For my Language Capital Project investigation, I wanted to understand the role language played in place-meaning and placemaking. As an Arizonan raised in a large Mexican-American household, it was an exciting opportunity to explore a bilingual space near my community in Marana, Arizona. Notably, I wanted to give cultural acknowledgment to spaces where Spanish speakers, like my family and I, may gather within a rural area like Marana. Hence, I decided to interview a family-owned fast-food Mexican restaurant, Nico’s Authentic Mexican Food, or known by locals as Nico’s, located in Marana Main Street.

There is a small selection of restaurants to choose from in Marana Main Street, a few of which are family-run businesses. With a small community like in Marana Main, it can be reasonably easy to familiarize oneself with the community restaurants. Nico’s, alone, has welcomed a significant presence of language and culture through its food since it was first opened to the community in 2003 by Rene Carreon and his wife, Felipa Carreon.

Mr. Carreon’s family and mine have been close friends for years. Nico’s was a local restaurant where my parents can order food while communicating in their cultural language, Spanish. Bilingual spaces that share the same cultural and linguistic background, as my family and I, are essential to locate because they have allowed us to feel connected to our own culture and feel a part of the Latinx community here in the United States.

I had previously interviewed Mr. Carreon and received some insight into his restaurant. Still, I wanted to conduct a follow-up interview to ask more questions regarding his place’s meaning and how language plays a role in it. Mr. Carreon was aware that the interview would be voice-recorded and used for academic purposes. When necessary, I took in-between pauses per question or at any moment, so he felt at ease. Overall, as an interviewer, I wanted to make my interviewee feel comfortable to elicit sincere responses.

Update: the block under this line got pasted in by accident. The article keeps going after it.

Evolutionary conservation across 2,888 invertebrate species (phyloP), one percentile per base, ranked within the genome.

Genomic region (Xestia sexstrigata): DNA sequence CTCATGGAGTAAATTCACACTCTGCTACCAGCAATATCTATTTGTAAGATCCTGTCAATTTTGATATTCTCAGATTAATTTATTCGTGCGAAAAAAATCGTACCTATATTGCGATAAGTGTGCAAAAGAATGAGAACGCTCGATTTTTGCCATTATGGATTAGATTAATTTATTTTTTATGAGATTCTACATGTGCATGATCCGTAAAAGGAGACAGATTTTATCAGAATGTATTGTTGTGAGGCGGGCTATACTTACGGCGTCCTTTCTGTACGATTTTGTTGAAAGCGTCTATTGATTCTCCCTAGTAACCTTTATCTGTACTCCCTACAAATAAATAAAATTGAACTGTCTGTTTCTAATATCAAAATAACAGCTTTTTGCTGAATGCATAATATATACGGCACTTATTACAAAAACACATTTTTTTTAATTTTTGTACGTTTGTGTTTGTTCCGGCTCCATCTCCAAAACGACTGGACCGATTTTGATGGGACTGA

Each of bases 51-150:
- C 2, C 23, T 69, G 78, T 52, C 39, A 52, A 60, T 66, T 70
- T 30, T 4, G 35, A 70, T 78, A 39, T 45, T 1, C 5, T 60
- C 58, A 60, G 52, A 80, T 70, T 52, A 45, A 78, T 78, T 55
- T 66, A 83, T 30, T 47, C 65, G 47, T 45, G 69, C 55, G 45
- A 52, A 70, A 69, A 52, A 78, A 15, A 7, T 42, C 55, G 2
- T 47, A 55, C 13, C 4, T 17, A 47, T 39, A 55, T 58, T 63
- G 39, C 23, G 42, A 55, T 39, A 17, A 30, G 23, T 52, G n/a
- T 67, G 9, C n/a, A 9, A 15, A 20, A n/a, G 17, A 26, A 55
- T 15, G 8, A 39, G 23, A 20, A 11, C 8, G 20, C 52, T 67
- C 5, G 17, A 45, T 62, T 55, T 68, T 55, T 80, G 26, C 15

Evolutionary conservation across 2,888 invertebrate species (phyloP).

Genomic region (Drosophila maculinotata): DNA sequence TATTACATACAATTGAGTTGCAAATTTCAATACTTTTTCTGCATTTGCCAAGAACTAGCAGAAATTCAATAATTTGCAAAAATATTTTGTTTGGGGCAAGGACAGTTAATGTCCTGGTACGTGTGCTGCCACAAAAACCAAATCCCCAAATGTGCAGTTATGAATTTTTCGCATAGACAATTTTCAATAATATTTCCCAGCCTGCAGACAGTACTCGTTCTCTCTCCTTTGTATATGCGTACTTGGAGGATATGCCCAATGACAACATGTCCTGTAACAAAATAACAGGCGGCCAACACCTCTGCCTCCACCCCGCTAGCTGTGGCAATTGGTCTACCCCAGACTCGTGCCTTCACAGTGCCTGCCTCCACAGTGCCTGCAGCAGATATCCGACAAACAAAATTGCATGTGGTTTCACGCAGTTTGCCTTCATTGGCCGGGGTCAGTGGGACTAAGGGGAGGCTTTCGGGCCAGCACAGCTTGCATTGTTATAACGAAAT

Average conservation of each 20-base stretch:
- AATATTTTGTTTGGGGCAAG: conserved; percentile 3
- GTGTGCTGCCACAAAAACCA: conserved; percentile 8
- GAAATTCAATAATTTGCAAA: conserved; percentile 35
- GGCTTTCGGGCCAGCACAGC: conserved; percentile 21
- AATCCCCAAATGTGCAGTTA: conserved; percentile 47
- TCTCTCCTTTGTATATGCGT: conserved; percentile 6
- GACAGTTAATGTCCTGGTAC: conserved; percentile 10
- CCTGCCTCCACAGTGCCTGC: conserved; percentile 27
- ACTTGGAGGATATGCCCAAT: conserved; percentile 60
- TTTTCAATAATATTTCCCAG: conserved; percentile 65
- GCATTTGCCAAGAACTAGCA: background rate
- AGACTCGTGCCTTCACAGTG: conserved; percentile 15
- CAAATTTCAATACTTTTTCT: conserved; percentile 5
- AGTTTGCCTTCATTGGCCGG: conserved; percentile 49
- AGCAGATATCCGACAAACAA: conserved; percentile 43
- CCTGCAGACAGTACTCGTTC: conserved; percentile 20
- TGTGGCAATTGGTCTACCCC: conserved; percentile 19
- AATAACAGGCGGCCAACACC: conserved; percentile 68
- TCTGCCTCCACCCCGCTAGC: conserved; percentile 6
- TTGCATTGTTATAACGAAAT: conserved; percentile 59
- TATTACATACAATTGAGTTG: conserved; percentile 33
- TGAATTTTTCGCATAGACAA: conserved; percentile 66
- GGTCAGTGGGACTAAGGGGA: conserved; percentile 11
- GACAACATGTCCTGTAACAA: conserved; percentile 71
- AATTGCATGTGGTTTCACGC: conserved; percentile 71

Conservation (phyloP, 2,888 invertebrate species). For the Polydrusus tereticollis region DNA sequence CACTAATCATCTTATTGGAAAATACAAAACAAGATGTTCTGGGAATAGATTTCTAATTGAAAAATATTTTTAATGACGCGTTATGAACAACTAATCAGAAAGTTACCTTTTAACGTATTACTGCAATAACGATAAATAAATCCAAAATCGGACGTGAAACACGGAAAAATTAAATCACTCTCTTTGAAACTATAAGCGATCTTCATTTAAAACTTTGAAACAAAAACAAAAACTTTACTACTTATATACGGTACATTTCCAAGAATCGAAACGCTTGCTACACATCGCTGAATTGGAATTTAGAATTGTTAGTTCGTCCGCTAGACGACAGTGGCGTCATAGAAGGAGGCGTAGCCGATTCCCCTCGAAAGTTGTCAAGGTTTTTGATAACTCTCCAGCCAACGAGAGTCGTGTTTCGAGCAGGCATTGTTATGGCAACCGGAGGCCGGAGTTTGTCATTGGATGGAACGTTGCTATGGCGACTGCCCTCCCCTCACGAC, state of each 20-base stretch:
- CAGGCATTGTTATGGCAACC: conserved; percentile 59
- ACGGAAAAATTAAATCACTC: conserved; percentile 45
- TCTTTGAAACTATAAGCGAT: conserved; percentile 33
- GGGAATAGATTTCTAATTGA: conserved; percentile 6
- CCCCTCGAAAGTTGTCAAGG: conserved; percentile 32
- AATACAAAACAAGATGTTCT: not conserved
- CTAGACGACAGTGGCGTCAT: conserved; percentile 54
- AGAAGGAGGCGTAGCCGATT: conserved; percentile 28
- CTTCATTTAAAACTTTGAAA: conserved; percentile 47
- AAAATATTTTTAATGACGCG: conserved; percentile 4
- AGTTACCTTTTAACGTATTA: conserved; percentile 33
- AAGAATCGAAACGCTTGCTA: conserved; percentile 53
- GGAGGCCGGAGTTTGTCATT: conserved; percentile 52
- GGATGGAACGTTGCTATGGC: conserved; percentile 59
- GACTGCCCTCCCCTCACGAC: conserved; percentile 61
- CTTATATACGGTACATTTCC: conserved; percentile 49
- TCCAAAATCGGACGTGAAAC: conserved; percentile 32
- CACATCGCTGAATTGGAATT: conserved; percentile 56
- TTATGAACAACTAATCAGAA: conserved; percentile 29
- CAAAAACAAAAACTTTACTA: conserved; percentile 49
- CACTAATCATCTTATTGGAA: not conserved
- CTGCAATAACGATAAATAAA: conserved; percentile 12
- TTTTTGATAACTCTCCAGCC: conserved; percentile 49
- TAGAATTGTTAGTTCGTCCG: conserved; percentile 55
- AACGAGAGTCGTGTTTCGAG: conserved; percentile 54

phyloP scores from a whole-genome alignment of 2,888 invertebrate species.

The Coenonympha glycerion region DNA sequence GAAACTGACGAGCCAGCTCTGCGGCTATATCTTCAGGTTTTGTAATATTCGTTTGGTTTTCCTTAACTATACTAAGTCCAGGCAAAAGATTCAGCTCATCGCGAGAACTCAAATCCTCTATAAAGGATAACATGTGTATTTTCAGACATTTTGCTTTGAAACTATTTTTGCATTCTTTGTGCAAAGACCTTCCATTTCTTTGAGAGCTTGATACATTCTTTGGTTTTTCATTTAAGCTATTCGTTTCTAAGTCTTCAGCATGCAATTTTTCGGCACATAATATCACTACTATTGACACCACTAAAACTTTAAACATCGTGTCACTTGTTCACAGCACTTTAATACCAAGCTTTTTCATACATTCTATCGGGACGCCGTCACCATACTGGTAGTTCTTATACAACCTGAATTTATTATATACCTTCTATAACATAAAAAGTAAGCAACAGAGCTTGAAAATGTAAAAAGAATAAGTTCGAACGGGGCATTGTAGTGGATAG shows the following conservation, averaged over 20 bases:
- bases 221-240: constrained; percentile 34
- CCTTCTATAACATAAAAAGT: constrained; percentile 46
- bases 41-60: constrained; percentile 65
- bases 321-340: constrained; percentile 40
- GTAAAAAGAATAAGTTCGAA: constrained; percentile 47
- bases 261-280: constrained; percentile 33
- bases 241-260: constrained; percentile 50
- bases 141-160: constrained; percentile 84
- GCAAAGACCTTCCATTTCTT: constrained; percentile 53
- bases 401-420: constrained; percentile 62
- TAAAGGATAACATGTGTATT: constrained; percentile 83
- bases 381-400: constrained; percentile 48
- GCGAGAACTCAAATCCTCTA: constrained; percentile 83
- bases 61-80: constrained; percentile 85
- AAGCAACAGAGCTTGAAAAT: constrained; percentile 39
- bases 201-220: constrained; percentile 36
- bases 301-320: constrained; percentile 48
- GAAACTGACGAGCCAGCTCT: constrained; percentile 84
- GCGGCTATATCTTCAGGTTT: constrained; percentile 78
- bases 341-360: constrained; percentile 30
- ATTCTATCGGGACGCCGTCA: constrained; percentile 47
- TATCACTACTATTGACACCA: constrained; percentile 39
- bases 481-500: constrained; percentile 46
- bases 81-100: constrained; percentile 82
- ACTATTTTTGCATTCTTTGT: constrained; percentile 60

As far as how the interview went, from my arrival, Mr. Carreon demonstrated prodigious hospitality. He was cordial, receiving, and respectful. Considering that our families are close friends, the first initial conversation regarded seeing how the family was doing. It is not surprising since a typical opening conversation in Mexican cultures is about family. On one occasion, I even witnessed him kindly greeting a customer as he walked into Nico’s, almost as if he was welcoming them into his home. The language primarily spoken throughout the interview was in Spanish, with occasional code-switching on both sides. Mr. Carreon’s responses, which regarded place-meaning and the language atmosphere, reflected the importance of family, faith in his religion, and gratitude for his roots, all of which are essential elements in Mexican society. The restaurant itself appeared to be like the inside of a home. The menu is in both Spanish and English. The restaurants’ bright colors were like a reflection of the warm and lively Mexican culture. Recognizing that Marana is a predominantly English-speaking American population, Mr. Carreon finds it an excellent opportunity to bring diversity into the community with his restaurant and welcomes everyone to come and enjoy delicious authentic Mexican food. Overall, Mr. Carreon embraces his Mexican culture through his identity, language, values, and restaurant.

J.P. 10/1/2020